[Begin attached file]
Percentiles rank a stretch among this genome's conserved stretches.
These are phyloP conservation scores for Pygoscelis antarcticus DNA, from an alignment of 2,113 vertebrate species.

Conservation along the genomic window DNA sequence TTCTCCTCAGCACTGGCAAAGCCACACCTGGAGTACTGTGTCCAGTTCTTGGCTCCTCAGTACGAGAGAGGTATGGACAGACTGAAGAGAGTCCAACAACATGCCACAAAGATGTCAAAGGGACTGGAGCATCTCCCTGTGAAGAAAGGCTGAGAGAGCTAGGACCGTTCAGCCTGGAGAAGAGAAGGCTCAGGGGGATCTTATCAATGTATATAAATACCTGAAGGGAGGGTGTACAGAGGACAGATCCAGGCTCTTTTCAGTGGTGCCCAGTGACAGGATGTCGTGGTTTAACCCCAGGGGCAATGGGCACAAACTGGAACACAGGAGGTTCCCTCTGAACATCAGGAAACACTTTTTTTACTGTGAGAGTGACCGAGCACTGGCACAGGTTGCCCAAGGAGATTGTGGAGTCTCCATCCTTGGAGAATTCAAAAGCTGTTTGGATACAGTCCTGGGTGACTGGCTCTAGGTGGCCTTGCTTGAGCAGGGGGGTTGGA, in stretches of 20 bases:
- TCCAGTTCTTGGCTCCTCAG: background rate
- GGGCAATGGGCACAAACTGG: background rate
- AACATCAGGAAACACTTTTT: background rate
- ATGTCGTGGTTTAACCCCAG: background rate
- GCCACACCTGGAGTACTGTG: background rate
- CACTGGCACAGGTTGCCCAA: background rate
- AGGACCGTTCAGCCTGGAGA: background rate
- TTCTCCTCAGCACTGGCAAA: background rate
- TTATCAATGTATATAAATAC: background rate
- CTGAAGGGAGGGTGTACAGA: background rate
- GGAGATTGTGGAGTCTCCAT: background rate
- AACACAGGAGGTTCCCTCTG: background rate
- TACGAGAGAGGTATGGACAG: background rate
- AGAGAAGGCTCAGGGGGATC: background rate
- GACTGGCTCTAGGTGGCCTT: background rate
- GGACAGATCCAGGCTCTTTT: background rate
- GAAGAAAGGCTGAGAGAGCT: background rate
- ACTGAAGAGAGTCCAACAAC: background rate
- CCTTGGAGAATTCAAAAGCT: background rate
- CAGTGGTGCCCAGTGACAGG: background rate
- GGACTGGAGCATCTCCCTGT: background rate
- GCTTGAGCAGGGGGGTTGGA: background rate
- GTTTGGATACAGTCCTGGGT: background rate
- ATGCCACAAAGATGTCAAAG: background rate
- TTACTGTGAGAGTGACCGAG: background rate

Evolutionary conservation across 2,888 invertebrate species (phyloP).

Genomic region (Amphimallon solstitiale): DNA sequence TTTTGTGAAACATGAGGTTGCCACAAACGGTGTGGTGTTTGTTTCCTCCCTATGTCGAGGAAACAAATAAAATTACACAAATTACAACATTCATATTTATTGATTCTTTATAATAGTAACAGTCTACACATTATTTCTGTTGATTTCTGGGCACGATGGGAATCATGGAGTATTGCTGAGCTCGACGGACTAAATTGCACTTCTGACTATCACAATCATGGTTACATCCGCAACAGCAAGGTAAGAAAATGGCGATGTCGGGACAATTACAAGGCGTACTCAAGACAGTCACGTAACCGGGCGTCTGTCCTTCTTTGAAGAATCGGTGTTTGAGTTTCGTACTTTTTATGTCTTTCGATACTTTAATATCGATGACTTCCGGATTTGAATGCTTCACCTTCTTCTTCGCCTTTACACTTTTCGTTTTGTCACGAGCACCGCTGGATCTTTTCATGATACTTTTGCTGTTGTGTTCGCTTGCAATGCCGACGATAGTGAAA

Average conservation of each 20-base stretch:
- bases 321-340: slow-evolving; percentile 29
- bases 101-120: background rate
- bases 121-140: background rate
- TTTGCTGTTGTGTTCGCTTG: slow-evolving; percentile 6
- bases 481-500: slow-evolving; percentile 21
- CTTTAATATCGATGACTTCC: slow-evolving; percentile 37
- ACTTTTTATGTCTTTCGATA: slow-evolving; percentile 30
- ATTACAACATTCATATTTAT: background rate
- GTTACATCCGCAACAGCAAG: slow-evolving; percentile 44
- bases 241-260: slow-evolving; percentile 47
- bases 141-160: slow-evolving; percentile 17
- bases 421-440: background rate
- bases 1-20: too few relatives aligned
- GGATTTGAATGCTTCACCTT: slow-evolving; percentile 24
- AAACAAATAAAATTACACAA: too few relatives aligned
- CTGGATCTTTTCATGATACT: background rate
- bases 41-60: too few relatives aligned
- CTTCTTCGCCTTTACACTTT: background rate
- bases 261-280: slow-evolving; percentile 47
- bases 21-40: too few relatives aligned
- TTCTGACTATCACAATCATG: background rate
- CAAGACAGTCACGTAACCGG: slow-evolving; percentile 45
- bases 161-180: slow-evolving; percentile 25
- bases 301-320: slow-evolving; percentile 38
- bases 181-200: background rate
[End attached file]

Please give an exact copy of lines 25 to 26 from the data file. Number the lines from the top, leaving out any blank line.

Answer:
- GCTTGAGCAGGGGGGTTGGA: background rate
- GTTTGGATACAGTCCTGGGT: background rate